But the surrounding Central District was also once the beating heart of Seattle’s African-American community. For decades, the area brimmed with arts organizations, mom-and-pop restaurants, and small businesses. A church, the still-thriving Mount Calvary Christian Center, is mere feet from Uncle Ike’s. (Mount Calvary launched a lawsuit against the shop shortly after it opened, arguing that its proximity to the church’s teen center should be prohibited under state marijuana zoning laws; the church dropped the suit in 2015 when it ran out of money for legal fees.) In 1970, the Central District was 73 percent black. Today, that number is less than 20 percent.
Now, catty-corner to Uncle Ike’s stands “The Central,” a glossy, six-story, 92-unit apartment building. One-bedroom rents start at $1,600 a month. The project’s developer, Lake Union Partners, plans to construct a second building across the street, on top of what is now a community garden and a gas station, and yet a third a block away. A commercial strip on the southeast corner, home to a handful of African-American–owned businesses, is for sale. It’s likely just a matter of time until this property is scooped up and redeveloped, too.
Uncle Ike’s rakes in about $1.4 million a month, more than any other pot shop in the city. The basic irony isn’t lost on Eisenberg, either: on the very same corner where many black men were arrested for dealing or smoking pot, a white man is now legally bringing in seven-figure sales. (Nationwide, blacks are 3.7 times more likely to be arrested for marijuana possession than whites, according to an ACLU report from 2013). Eisenberg has been open to meaningful discussions on the topic, but he questions his own responsibility for gentrification. “Our system is kind of broken,” he says. “I agree the housing is ridiculous in this city and it’s getting worse.” But: “I’m a supply and demand guy. You build more, prices will come down.”
“I’ve always seen myself as a sort of anti-establishment person,” he adds. “I opened a weed shop, which is pretty anti-establishment. But now I’ve become The Man, or a symbol of The Man, and I’m still trying to understand that.”
Denver, like Seattle, has been gentrifying at breakneck speed, and has also experienced a legal pot bonanza. “This industry has created hundreds of millions of dollars flowing through our economy,” says Jason Thomas, principal of Avalon Realty Advisors, a Denver-based commercial real estate consulting group that specializes in the marijuana industry. The city’s “Green Rush” has driven up commercial real estate prices, in particular, as ganjapreneurs look for large, urban spaces to grow.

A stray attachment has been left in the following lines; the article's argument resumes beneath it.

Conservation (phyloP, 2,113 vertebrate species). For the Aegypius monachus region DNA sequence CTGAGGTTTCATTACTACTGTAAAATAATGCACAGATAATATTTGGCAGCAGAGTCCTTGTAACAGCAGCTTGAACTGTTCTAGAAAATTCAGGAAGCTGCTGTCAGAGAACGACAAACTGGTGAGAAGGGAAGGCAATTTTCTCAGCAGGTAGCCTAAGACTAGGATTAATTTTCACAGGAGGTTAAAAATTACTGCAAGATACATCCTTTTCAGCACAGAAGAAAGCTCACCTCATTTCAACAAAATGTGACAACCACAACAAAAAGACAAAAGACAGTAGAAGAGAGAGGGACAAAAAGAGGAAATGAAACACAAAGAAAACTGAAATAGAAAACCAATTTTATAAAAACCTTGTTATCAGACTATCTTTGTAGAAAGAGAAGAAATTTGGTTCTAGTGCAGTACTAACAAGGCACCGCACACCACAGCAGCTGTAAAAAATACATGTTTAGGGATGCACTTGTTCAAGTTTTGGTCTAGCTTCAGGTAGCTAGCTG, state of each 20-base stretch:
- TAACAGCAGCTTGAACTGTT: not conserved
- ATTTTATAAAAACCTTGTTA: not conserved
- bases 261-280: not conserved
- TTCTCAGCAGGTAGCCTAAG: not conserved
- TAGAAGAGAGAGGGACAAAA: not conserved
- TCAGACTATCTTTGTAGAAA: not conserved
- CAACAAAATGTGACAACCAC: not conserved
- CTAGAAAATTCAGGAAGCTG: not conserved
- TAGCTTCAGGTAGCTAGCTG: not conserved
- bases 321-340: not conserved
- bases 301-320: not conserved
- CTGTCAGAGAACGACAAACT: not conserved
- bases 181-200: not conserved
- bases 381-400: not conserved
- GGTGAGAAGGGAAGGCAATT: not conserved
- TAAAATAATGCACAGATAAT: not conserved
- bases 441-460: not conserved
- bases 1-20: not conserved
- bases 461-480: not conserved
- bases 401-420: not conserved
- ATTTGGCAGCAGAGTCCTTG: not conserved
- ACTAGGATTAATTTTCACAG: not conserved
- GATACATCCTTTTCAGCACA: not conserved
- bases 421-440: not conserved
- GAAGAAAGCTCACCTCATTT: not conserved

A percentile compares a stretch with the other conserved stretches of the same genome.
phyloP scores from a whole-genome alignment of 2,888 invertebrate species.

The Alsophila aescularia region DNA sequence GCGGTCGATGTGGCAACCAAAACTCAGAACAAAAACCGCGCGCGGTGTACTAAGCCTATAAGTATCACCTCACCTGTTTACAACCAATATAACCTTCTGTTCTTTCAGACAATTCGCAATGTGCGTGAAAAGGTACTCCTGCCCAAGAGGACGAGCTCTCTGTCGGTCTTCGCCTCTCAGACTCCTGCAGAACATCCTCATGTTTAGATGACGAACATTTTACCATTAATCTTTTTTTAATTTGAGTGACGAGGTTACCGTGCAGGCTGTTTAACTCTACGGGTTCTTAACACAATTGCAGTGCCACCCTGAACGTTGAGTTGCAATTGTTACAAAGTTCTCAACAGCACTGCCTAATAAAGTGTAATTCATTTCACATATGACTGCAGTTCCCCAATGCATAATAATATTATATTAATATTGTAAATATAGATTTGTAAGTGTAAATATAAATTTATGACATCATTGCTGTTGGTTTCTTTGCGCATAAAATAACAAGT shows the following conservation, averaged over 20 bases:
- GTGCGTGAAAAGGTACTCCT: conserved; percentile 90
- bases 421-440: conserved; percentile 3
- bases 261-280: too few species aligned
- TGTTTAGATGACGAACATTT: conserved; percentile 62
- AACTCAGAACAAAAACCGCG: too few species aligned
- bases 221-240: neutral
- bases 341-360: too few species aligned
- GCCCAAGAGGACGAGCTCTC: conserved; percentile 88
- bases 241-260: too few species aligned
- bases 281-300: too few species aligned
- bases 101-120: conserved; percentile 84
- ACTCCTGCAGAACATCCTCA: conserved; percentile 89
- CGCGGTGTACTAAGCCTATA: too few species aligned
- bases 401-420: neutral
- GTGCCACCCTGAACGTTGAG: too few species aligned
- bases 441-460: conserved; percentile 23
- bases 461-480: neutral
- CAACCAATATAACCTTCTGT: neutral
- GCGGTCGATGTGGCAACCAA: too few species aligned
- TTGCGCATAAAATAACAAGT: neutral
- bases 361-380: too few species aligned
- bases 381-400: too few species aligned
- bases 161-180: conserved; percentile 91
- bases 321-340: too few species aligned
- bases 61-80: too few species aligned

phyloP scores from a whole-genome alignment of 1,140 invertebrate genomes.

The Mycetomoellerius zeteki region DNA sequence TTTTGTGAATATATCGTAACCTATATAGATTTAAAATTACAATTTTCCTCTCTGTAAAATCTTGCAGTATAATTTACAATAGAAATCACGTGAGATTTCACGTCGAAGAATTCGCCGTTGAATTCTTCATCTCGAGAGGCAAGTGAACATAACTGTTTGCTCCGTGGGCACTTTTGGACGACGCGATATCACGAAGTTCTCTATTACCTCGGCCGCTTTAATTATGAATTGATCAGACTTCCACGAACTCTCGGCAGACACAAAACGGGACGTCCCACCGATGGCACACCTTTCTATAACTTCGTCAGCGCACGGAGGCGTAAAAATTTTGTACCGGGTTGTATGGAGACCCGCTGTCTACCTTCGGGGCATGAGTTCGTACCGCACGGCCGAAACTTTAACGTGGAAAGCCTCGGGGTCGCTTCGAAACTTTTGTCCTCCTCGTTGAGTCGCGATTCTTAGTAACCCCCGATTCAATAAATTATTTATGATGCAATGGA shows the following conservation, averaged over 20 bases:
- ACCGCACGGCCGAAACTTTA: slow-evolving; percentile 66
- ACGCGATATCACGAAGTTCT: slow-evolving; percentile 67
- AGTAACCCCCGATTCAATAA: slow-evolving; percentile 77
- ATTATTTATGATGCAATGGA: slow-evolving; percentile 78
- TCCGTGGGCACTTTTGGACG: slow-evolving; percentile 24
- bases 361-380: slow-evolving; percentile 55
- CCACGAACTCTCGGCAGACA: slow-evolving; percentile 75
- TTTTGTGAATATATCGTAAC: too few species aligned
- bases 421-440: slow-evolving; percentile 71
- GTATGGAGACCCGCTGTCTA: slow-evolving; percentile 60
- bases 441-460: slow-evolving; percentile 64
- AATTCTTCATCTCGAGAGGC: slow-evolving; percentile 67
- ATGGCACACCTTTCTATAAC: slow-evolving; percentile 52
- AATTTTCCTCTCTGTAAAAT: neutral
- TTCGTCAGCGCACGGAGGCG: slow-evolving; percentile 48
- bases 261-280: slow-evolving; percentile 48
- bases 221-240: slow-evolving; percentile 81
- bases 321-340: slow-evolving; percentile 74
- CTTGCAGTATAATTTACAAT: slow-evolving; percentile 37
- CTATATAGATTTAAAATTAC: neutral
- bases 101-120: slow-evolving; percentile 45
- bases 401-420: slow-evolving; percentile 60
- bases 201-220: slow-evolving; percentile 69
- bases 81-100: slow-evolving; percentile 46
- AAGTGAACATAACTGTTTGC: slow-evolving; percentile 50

As a result, industrial buildings and warehouses that had languished for years “are now leasing for 2 to 3 times the market rate,” Thomas says, and selling for up to $300 a square foot. In recent history, that number was more like $50, says Paul Kluck, first vice president at real estate firm CBRE in Denver. After legalization: “Prices went bonkers,” Kluck says. “They’re still bonkers.”
The whole process is “putting a squeeze on the land in Denver,” Thomas adds, “that I think will have some negative consequences over time.”
Among them, perhaps: The impact on low-income residents. Warehouse space was once prime real estate for artists, cooperatives, food banks, and other small nonprofits, says Morgan Matter, a lifelong Denver resident who has been watching gentrification leap from neighborhood to neighborhood in recent years. “Those spaces are going away; people are being evicted and having a much harder time,” she says. “That is a new impact, I think, of weed.”
Certain stretches of Denver reek of dank bud; one pot-shop hotspot is known as “The Green Mile.” In RiNo (hipster for “River North”), a once-gritty arts district, “there are a huge amount of grow operations,” says Lauri Lynnxe Murphy, an artist, writer, and longtime Denver resident, “to the point where there’re parts you drive through and they just stink. You can smell the weed from a mile away.”
The arrival of grow houses and weed shops in historically lower-income parts of Denver is a concern for some community members. There’s one marijuana business for every 91 residents in three high-poverty, mostly Latino neighborhoods, according to data compiled by the Denver Post. Anecdotally, Matter says, the shops can feel like “the pioneering gentrifiers.” She mourns one bike cooperative that used to serve a lot of “homeless folks, kids of color, people who lived in the projects. Then their little warehouse space got turned into weed.”